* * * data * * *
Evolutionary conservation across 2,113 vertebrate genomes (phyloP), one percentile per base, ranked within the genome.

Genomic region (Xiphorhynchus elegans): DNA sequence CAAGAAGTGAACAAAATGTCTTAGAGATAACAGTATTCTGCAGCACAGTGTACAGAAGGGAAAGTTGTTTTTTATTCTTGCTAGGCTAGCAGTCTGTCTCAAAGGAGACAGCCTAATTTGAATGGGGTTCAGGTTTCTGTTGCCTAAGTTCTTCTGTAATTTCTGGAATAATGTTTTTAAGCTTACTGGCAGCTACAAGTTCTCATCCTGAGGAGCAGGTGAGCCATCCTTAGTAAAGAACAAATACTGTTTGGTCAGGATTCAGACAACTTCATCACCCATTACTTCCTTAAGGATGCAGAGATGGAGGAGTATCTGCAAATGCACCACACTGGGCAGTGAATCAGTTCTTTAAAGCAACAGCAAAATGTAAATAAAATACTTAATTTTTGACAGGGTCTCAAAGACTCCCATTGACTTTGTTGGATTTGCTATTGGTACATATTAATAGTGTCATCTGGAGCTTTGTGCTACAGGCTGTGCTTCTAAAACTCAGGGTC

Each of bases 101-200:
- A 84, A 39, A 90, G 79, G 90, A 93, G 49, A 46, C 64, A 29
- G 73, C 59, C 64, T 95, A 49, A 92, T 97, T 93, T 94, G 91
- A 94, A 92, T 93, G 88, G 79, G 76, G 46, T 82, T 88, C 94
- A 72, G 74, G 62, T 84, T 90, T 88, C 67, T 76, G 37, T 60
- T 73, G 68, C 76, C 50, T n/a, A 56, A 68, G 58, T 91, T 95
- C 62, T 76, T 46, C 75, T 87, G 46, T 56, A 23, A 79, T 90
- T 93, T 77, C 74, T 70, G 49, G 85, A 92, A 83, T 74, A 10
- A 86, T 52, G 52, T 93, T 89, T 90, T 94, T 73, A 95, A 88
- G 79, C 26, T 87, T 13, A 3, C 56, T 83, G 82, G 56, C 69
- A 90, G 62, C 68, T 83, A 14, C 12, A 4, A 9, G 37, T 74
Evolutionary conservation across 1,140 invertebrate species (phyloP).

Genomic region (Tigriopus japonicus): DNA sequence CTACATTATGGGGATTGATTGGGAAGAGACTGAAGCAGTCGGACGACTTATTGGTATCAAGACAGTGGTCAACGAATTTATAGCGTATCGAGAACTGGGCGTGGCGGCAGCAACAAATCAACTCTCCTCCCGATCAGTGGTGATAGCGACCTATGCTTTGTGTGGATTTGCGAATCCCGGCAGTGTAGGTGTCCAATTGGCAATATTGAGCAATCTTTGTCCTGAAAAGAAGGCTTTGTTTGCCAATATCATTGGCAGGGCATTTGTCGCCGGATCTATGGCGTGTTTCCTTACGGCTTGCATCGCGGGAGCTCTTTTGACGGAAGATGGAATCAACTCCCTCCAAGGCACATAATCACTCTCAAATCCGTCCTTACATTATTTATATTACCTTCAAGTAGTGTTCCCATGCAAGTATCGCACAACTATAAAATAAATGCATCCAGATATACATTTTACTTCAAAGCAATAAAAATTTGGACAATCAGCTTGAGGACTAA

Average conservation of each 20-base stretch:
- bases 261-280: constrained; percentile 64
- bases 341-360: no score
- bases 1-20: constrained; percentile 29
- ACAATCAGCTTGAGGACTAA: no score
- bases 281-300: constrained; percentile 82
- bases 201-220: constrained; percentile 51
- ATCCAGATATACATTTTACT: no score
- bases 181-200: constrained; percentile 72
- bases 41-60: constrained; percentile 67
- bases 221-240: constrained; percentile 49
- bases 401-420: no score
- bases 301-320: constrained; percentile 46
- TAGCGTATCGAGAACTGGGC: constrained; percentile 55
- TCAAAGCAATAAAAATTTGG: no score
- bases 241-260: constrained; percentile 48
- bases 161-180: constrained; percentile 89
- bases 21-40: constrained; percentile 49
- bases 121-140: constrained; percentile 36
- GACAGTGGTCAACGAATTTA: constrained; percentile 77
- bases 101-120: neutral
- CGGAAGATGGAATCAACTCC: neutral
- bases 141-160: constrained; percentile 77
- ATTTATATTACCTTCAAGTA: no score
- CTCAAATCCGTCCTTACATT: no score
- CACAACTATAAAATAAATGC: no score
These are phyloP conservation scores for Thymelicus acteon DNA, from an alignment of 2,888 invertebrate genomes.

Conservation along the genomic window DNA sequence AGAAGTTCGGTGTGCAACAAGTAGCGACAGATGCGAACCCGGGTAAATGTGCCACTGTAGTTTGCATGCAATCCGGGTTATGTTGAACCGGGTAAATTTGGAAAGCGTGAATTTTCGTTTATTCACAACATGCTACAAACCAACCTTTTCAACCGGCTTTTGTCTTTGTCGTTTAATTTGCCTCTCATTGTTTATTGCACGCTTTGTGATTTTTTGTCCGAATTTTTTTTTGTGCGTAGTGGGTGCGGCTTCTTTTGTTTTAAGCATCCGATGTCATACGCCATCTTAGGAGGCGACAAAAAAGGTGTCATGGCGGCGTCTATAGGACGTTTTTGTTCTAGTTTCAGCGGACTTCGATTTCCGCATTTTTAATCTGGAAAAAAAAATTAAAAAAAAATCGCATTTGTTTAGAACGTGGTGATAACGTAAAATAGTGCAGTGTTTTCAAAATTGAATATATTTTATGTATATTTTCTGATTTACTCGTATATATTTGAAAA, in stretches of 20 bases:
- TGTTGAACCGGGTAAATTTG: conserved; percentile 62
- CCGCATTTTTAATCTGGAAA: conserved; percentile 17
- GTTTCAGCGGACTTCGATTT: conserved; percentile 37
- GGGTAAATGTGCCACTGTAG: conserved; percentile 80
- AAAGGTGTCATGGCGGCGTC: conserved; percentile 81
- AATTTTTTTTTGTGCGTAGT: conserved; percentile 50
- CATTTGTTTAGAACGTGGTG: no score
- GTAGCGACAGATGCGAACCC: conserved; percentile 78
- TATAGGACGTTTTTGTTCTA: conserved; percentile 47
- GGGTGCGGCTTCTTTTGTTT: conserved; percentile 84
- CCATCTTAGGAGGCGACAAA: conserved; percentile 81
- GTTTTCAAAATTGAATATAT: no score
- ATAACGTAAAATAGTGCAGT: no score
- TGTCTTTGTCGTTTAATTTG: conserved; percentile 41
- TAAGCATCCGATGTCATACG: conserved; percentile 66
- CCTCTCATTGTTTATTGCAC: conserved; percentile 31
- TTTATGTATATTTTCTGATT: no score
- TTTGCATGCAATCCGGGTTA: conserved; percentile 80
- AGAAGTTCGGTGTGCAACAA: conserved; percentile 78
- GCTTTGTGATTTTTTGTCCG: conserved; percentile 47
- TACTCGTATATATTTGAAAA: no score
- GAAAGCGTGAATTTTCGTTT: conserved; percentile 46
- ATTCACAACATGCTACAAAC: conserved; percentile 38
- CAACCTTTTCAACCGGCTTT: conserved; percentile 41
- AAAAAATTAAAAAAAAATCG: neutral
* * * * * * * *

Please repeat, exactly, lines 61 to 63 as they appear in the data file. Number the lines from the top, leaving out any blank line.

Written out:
- TTTGCATGCAATCCGGGTTA: conserved; percentile 80
- AGAAGTTCGGTGTGCAACAA: conserved; percentile 78
- GCTTTGTGATTTTTTGTCCG: conserved; percentile 47